Lockdown 2.0: A doctor’s wellbeing tips
This autumn, while we stay at home and go back to alternative ways of keeping in touch with loved ones, it’s normal to experience some déjà vu
A second lockdown is proving a difficult time for many of us, especially with colder weather, dark evenings and Christmas plans up in the air. But now, more than ever, it’s important to stay healthy – both physically and mentally.
Follow these tips to keep on top of your wellbeing while re-adjusting to life in lockdown.
1. Eat well
Boredom, stress and low mood can all be triggers for eating badly. While it’s okay to treat ourselves occasionally, giving into cravings all the time is likely to have a negative impact on both our physical and mental health.
Try to make nutritious meals that are fun to cook and eat. Healthy doesn’t need to be boring! Not only will your body thank you, cooking lunch or dinner could become a meaningful part of your lockdown routine.
Eat five portions of fruit and veg to help you get the vitamins, minerals and antioxidants your immune system needs to fight diseases. Combine this with some carbohydrates, protein and healthy fats for the best balance.
2. Make sleep a priority
Many of us have had issues with sleep during the pandemic. Getting a regular good night’s sleep is so important for your physical and mental wellbeing, but it can also be the first thing to suffer in times of uncertainty.
If you’re finding it hard to get to sleep, to stay asleep or are disturbed by vivid dreams, there are things you can do to help:
- Practice breathing exercises
- Fit some exercise into your day
- Follow a regular sleep routine
- Don’t use your phone when you go bed
- Avoid caffeine and alcohol within 6 hours of bedtime
3. Know your alcohol units
If you’ve been taking comfort in alcohol since the pandemic began, you’re not alone. Research from Alcohol Change shows that more than a quarter of people admit to drinking more during lockdown.
The truth is, both men and women are advised not to drink more than 14 units a week, according to the NHS. Put into perspective, a single (25ml) shot of spirits is one unit, a medium (175ml) glass of wine is 2.1 units, and a pint of lager is 3 units. Learn more about alcohol units on the NHS website.
Cutting down on drinking will likely help your sleep, stabilise your mood and lower your risk of serious illnesses, among many other benefits.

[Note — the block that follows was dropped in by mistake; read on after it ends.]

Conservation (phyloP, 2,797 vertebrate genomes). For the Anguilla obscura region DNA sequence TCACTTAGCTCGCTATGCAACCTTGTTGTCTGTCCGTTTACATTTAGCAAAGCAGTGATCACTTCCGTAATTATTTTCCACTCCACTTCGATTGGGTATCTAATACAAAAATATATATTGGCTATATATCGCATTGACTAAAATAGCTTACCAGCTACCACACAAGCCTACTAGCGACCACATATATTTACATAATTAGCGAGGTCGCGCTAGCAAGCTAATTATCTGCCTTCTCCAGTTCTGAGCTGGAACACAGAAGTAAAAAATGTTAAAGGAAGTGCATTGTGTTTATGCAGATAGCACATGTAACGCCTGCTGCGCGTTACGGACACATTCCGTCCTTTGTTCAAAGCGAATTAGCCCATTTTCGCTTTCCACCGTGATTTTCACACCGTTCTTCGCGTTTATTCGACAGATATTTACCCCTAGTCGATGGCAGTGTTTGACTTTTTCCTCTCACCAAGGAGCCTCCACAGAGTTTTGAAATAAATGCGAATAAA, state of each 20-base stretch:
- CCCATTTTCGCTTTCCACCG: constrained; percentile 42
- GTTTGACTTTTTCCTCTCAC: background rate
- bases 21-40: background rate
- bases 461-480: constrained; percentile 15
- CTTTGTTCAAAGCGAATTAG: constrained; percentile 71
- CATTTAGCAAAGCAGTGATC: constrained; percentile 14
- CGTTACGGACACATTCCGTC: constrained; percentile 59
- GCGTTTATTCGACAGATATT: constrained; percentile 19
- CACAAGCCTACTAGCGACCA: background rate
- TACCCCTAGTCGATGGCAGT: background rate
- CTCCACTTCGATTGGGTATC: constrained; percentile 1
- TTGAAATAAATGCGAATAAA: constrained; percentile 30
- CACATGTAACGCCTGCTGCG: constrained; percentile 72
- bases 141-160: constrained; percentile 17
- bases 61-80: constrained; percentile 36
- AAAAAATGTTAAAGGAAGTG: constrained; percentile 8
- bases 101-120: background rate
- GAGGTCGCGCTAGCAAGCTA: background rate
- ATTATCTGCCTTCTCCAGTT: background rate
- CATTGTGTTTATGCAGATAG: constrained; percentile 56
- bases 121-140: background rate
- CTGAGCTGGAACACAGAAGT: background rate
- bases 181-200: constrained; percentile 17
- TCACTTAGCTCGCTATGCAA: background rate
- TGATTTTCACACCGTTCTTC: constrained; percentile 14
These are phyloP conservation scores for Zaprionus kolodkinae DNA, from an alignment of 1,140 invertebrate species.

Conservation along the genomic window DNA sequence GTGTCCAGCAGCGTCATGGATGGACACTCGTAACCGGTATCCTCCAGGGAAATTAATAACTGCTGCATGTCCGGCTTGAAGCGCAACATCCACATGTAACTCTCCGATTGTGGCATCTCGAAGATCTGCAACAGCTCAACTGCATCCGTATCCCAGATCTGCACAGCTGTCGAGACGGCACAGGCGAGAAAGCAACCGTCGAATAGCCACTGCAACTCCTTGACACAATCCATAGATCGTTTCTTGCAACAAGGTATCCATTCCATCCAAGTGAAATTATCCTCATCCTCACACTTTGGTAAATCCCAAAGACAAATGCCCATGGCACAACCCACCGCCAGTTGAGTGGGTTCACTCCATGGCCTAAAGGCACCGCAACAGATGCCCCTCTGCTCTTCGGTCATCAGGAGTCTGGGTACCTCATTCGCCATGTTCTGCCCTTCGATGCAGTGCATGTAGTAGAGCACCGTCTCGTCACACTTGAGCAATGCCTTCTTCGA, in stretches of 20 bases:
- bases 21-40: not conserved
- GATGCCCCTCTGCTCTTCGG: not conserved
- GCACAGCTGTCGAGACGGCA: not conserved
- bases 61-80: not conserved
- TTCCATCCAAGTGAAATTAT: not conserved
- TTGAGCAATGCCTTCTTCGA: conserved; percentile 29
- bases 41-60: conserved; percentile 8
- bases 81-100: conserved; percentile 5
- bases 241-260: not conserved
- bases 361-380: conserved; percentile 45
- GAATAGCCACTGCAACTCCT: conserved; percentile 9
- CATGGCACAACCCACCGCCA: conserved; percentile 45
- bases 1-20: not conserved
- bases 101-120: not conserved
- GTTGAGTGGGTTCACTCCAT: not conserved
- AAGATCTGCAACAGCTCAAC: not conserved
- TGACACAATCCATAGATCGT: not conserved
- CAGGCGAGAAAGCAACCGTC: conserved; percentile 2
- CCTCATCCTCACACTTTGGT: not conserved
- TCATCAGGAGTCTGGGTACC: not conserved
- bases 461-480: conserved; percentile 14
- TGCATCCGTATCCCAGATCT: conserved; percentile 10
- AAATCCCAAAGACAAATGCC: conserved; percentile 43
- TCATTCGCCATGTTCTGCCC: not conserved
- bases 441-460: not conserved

If you want to drink less, you could try to:
- Take alcohol-free days
- Make alcohol-free cocktails
- Avoid buying alcohol along with the food shop
- Join a remote support group
- Use apps to track your units
4. Be kind to yourself
It’s completely natural to feel a mixture of feelings during this time, including stress and anxiety. Some days will be better than others.
A piece of advice is to practice self-compassion. Treat yourself with the same kindness you’d show a close friend or family member, don't beat yourself up if things don’t go according to plan, and listen to yourself when you’re feeling under the weather.
If you’re working from home, take time to switch off. Give yourself designated time for lunch breaks – a good chance to get outside in nature (and soak up essential vitamin D) if you can.
5. Don’t put your health on hold
It’s crucial that you don’t ignore your symptoms, or put off medical appointments until after lockdown. That’s the same whether you have a long-term condition or you have a new rash, pain or worry you’d like to talk to a doctor about.
We may be in a pandemic, but research shows that fewer patients are getting emergency care for serious conditions like strokes and heart attacks. And sadly, late diagnoses of cancer may be on the rise.
So it’s really important to talk to a doctor about new symptoms, and still get help as you would have done pre-lockdown.
You can get medical advice, prescriptions and referrals through Livi – and you don’t need to leave home to get them.
This article has been contributed to by Dr Rhianna McClymont, Lead GP at Livi.
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